I am a mathematician and my knowledge about biology is close to zero. I am reading a bioinformatics paper and I would like to understand a bit more about the biology task they are talking about. I cite here the first paragraph of the paper:

The identification of cell cycle-regulated genes through the cyclicity of messenger RNAs in genome-wide studies is a difficult task due to the presence of internal and external noise in microarray data. Moreover, the analysis is also complicated by the loss of synchrony occurring in cell cycle experiments, which often results in additional background noise.
[De Santis, Marianna, et al. "Combining optimization and machine learning techniques for genome-wide prediction of human cell cycle-regulated genes." Bioinformatics (2013): btt671.]

I've searched online for some explanation of this topic and I understand that cell-cycle is a set of events that cells go through for duplicating themselves. I also understand that there are some molecules that are responsible for the regulation of the cell cycle. I know that mRNA is a class of nucleic acid that is responsible for transferring the informations from the DNA inside the nucleus to the ribosomes in order begin the amino acids synthesis. Microarrays are matrices obtained by DNA sequences inside some chip.

What is the cyclicity of mRNA? How is it related to the cell cycle?

I just need a very simple explanation, without any detail, as it is not my field but I am concerned to understand the background.


1 Answer 1


It is assumed that in order for a cell to divide it must progress through a series of gradual stages. At each of these phases certain proteins have to be manufactured through mRNA and/or modified post-transcriptionally in order to serve an specific proliferative or anti-proliferative role, which overall eventually orchestrates the transit to the subsequent stage.

Conventionally the cell cycle is comprised of 3 "interphase" stages prior to execution of Mitosis itself: G1 (growth, metabolically active), S (synthesis of DNA to duplicate genetic material in preparation for its splitting into two daughter cells), and G2 (gap phase where a numerous of quality control checks are undertaken in the form of surveillance of the newly produced DNA for example to ensure viability of the progenies).

Under these premises, the protein content of a cell at an specific phase is expected to cycle or oscillate in accordance with its requirements, and this is linked to mRNA cyclicity as the most direct responsible process for modulation of protein abundance. It is then related to the cell cycle in the sense that in order to transit from the G1 phase for instance, proteins involved in DNA synthesis will need to be produced, and thus protein factors released for the transcription of those certain mRNAs to take place.

Experimentally such dissection of cell cycle-regulated genes is tricky. Extracting mRNA from pure sub-populations of cells at specific stages of cell division is challenging as the isolation of such cell sub-populations is normally through chemical enrichments and sub-optimal synchronisation procedures. The signal to noise ratio is not ideal under these circumstances.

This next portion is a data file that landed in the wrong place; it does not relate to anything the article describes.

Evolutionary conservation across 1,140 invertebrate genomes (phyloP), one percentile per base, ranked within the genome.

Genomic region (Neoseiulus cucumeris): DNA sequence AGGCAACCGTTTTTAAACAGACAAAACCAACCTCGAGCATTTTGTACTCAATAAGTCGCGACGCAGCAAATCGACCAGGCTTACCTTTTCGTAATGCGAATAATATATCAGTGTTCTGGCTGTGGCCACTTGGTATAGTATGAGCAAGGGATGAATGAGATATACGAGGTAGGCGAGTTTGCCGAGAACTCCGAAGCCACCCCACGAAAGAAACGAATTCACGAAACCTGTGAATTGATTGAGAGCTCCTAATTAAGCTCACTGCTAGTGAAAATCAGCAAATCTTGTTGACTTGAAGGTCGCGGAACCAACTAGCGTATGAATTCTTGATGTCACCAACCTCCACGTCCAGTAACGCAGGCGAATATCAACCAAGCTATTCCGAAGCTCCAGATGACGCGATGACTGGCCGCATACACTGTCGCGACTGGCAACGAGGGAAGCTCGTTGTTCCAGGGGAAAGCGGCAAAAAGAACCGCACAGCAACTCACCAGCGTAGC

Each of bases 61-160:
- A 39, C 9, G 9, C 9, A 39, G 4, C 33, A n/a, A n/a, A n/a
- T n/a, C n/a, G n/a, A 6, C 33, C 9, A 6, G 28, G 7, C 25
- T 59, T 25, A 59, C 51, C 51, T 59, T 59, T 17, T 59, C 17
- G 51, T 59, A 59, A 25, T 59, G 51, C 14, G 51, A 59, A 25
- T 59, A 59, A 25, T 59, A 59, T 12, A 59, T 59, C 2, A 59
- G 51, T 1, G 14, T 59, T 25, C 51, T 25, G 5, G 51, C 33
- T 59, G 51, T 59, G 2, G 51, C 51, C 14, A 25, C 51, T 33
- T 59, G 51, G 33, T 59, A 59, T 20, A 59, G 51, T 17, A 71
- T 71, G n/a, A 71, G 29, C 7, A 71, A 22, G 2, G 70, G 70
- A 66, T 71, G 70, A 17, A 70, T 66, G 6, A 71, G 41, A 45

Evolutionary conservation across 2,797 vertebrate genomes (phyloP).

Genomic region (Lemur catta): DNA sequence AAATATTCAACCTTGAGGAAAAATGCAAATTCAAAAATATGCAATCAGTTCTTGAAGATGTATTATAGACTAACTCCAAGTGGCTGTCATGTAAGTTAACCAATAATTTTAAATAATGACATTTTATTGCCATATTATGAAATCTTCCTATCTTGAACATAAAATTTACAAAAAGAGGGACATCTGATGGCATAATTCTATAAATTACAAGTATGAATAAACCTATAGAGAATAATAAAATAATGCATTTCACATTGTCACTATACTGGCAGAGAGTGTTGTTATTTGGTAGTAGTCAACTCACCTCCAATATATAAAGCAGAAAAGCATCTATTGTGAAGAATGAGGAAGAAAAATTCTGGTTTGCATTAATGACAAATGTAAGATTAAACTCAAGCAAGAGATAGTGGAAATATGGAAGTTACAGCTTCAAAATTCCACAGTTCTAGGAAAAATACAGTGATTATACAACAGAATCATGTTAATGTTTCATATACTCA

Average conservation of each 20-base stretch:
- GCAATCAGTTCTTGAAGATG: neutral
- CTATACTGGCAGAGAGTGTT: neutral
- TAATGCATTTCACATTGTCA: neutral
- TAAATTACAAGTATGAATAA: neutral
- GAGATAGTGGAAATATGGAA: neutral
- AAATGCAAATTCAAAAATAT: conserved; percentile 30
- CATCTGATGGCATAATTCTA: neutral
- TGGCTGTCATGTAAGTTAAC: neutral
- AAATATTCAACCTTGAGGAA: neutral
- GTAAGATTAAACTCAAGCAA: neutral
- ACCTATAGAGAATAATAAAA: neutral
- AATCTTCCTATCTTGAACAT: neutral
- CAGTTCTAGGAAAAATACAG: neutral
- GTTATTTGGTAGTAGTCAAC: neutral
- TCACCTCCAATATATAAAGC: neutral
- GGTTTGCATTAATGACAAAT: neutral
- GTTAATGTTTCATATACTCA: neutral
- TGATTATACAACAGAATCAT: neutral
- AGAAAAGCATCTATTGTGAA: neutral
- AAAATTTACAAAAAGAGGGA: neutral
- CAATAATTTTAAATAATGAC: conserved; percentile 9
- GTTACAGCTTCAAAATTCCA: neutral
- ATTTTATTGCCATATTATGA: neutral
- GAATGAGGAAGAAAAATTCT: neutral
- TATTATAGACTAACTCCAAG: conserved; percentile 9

In brief, the cell cycles through stages in order to divide and such cycling is in itself due to the cycling of certain proteins, the most renown ones are called precisely "cyclins", which are protein markers of cells division. Cyclin D, E, A, B prevail differently at different stages of the cell cycle as a result of the balanced equation of mRNA transcription and post-transcriptional protein modifications (phosphorylation events mark them for degradation for example). Overall an intertwined and well-coordinated process.

*** EDIT

For a suitable selection of some basic bibliography on the subject, robust sources covering the subject with rigour (less specific and dense than the journal articles I comment bellow) please refer to the following links:

& even a review of the latter here.


  • $\begingroup$ Welcome to Biology.SE - can you add some references to your answer? it would definitely make it stronger! $\endgroup$ Commented May 19, 2016 at 15:02
  • $\begingroup$ @VanceLAlbaugh I think most of this is given in textbooks. Ana, you can add a textbook reference or provide wikipedia links wherever you think they are necessary (cyclins for an instance). The OP can refer to these links. You can also give a reference for one of the genes that undergo such changes (p53-Mdm loop perhaps). I think overall the answer is fine. $\endgroup$
    Commented May 19, 2016 at 17:39
  • $\begingroup$ @WYSIWYG agreed $\endgroup$ Commented May 19, 2016 at 17:40
  • 1
    $\begingroup$ Thank you so much Ana. Can you indeed give me some reference? Even just the book you studied from is fine $\endgroup$
    – 7iat
    Commented May 20, 2016 at 10:13
  • $\begingroup$ A quick search in <www.pubmed.com> with the desired key words would bring you myriads of examples. For a recent computational article see here: bioinformatics.oxfordjournals.org/content/early/2016/05/20/… $\endgroup$ Commented May 23, 2016 at 15:02

You must log in to answer this question.

Not the answer you're looking for? Browse other questions tagged .